PORT ORCHARD - The families of two women killed in a Navy Yard City crash in November 2009 closely followed the court proceedings against the man prosecuted for driving the car.
On Monday, more than a year after the deaths of Nina Morrison-Martinez and Laresa Davis, their families got closure at the end of that painful journey: a top-of-the-range sentence of two years, three months in prison for Kenneth A. Foell, 25, who had pleaded guilty to two counts of vehicular homicide.
"We’re glad we won’t be needing to go to court for this any more, and that the judge gave him as much time as the law allowed," said Lanae George, Davis’ older sister.
Numerous family members of both Morrison-Martinez, 27, and Davis, 28, told Kitsap County Superior Court Judge Russell Hartman Monday morning how their lives have been changed since the two Bremerton women died in a crash in the Navy Yard City area of Bremerton.
Five children, they noted, will grow up without a mother.
"He took two beautiful women off this Earth," said Christina Kohl, Davis’ niece.
Foell told Hartman and the families that he was sorry for what happened.
"I can’t take back what happened that night," he said. "... I’d give my life for both of them. I wish I was the one that was gone." "I’m going to live with this every day for the rest of my life," he said.
Kitsap County deputy prosecutor Giovanna Mosca said Foell had been drinking at a bar in Bremerton on Nov. 8, 2009, and left to drop the women off at their homes. Foell’s Dodge Stratus failed to stop at the intersection of National Avenue and McCall Boulevard at about 1 a.m. and went off the roadway and down a gully. Both women were killed.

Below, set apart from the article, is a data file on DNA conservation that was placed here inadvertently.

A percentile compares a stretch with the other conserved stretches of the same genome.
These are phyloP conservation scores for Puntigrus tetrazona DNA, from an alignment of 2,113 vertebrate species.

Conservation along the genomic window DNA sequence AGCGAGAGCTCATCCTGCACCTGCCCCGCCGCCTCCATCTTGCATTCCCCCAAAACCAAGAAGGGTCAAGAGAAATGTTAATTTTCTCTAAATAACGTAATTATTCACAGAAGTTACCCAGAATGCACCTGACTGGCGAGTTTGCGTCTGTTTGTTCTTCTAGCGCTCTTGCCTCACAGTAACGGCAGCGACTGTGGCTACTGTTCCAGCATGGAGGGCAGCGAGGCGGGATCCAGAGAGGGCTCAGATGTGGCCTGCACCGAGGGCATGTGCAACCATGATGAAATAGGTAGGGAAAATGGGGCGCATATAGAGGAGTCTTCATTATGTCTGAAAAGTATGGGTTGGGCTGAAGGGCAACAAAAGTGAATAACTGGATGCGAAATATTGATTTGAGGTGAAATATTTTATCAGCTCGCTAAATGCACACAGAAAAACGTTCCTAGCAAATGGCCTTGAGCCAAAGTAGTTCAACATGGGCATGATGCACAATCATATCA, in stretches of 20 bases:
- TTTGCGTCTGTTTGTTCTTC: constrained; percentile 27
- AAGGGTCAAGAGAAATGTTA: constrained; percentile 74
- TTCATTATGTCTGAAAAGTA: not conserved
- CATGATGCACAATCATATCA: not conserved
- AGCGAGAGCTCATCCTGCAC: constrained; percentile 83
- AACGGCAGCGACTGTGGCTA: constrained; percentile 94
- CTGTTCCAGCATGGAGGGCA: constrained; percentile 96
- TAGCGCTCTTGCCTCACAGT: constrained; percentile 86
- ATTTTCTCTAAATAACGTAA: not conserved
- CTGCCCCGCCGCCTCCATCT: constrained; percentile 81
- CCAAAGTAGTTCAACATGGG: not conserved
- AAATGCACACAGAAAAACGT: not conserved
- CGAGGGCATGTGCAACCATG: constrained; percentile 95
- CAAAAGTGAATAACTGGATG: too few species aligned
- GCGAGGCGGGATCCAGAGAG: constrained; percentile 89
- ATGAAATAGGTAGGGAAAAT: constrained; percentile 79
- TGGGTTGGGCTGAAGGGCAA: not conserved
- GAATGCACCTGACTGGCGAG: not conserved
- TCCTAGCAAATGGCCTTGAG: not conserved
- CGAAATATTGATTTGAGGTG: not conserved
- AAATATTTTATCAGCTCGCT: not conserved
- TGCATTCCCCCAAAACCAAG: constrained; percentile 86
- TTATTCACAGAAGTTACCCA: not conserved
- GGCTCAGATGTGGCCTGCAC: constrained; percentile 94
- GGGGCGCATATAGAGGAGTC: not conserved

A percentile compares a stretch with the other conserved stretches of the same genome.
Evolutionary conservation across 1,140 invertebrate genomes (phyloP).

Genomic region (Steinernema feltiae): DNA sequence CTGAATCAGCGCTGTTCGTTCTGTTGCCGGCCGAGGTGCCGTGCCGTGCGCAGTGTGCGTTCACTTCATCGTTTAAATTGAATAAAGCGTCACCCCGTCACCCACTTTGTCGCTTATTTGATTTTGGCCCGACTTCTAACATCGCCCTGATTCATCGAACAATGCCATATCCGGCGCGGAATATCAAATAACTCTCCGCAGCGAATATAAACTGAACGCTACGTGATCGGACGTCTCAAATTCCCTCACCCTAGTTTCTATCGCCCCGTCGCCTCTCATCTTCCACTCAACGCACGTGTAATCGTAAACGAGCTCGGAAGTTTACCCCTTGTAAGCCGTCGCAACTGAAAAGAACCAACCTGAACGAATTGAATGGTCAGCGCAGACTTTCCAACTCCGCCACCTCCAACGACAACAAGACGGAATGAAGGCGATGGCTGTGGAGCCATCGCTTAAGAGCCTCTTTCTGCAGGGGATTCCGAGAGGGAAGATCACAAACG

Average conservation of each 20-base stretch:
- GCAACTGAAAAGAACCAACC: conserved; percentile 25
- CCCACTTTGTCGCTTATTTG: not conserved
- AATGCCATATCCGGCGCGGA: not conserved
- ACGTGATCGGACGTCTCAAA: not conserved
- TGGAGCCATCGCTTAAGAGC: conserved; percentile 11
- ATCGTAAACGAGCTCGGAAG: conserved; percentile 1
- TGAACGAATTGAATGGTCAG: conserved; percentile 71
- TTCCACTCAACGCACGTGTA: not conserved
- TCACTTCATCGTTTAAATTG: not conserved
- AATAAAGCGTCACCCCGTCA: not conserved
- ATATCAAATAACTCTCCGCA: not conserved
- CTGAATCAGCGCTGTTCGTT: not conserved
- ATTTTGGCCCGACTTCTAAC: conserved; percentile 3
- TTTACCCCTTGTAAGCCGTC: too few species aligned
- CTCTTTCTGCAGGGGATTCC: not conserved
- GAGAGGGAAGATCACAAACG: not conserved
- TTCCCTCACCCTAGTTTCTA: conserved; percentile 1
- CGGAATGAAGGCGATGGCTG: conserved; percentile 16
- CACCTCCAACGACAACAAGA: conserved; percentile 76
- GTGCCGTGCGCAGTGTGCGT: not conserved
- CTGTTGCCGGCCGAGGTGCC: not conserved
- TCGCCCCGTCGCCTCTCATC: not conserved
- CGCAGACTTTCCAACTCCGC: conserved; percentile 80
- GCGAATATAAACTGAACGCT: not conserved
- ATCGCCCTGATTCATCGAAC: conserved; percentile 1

Foell had a .06 blood-alcohol level, below the .08 legal limit, and had been driving about 52 mph in a 25 mph zone, according to a Kitsap County Sheriff’s Office investigation.
In early November, Foell failed to show up for a court appearance at which he was slated to plead guilty in exchange for a 20-month sentence. He was in Texas, Mosca said, but chose to turn himself in.
A bail-jumping charge was added to the two counts of vehicular homicide. George said the family was angered by his brief flight from prosecution and the fact he took what’s known as an Alford plea, which means that while he doesn’t admit guilt, he believes a jury would likely convict him.
The standard-range sentence under state law for Foell’s crimes was between 21 and 27 months. Prosecutors, Foell’s attorney Craig Kibbe and Hartman agreed he should be sentenced to the high end of the range.
"No sentence can resolve this loss," Hartman said.